such pleasant things to consider!

      do you really want to go there?

      I’ll eat some of my storage of dark chocolate and make no plans beyond 2018 (for now)…

      the future looks utterly bleak for humanity…

      perhaps you should just stick with dancing.

      • Dennis L. says:

        Dancing has been fascinating and appears to strengthen one’s memory.
        Apparently there have been two major human bottlenecks where the population decreased dramatically. If the article I am referencing is correct around one million hears ago the population of humans declined to 10,000 and around 150,000 years ago the population bottlenecked to around 16,000 again if I am skimming the article correctly.
        Hence my thesis, someone will survive, if it has been done, it can be done.

        My first introduction to limits to growth was Fred Hoyle and perhaps a movie I have referenced earlier. In 1975 or so I read “Limits to Growth” and in DC I was very fortunate to sit next to Dennis Meadows and after asking him if I could ask two questions, he graciously answered yes and did so.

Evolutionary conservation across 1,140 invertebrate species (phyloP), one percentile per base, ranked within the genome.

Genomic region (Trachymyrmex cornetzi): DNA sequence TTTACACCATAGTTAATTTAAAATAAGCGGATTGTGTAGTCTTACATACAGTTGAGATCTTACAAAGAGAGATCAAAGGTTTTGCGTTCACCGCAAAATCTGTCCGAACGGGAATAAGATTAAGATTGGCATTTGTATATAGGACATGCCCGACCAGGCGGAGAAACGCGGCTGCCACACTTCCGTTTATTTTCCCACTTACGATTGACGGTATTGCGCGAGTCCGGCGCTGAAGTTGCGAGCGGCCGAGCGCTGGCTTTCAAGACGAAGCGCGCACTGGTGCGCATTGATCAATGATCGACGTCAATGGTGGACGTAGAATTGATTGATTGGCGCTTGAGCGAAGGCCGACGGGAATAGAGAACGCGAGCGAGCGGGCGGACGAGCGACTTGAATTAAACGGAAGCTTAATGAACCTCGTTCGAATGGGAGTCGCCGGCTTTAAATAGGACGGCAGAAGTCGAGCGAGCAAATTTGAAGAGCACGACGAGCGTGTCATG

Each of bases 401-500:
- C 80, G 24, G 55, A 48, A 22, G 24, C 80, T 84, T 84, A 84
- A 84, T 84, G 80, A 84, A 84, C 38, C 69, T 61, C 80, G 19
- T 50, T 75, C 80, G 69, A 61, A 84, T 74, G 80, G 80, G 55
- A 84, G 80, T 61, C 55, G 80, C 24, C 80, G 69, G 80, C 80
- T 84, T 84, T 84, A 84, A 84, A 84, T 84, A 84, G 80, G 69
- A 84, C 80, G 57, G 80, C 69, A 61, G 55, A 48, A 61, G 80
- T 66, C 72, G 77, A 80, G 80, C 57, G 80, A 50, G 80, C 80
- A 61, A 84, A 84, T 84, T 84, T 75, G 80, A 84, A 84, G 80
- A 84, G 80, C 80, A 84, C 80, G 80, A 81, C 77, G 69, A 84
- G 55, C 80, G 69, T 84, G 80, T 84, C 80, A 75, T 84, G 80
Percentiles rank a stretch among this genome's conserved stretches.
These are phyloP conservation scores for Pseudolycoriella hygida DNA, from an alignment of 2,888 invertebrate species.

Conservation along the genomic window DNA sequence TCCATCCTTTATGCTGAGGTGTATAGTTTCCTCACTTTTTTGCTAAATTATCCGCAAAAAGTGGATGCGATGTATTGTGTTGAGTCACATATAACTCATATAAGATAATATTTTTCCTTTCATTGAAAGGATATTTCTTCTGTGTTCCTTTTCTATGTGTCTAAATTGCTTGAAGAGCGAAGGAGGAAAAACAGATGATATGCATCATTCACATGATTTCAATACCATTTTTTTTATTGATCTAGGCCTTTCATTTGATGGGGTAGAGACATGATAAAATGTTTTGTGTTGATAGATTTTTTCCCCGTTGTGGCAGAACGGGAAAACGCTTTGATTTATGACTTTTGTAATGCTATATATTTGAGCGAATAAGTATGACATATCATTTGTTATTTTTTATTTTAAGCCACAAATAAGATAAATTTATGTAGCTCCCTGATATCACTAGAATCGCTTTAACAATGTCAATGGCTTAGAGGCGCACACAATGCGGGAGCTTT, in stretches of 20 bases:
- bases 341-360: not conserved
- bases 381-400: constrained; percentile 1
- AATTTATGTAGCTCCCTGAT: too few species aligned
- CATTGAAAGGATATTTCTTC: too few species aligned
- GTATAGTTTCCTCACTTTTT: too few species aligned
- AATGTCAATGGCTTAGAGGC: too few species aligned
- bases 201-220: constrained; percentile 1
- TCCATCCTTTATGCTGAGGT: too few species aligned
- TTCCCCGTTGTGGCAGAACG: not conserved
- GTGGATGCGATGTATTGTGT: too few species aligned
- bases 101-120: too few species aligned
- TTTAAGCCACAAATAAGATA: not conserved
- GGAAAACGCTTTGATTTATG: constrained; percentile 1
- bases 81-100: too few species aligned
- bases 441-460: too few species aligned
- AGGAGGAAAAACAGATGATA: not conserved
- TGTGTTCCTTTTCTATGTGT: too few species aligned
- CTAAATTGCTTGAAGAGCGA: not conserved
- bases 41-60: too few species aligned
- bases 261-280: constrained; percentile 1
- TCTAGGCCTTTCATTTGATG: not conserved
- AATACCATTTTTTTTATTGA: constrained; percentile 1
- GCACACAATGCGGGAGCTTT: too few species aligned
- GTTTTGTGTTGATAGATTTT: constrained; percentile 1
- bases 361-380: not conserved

Now, I am fortunate to be at one of the best teaching studios in the world and am off to a lesson with a world champion, she is about 25 or so; priorities change with time. May your day be as good as mine. Be blessed.

        • DJ says:

          I maintain unlike before industrial civilisation personkind now has the possibility to extintict itself.

          This is a one-time opportunity. After the collapse human survival as a species are no longer in the hands of personkind.

          • Fast Eddy says:

            Personkind is an insult to many …. you need to use the proper pronoun… depending on your audience… sometimes you must use snowflakekind… that would normally be when millennials or university students are involved…. transgenderkind…. when tranny freeeks are being addressed…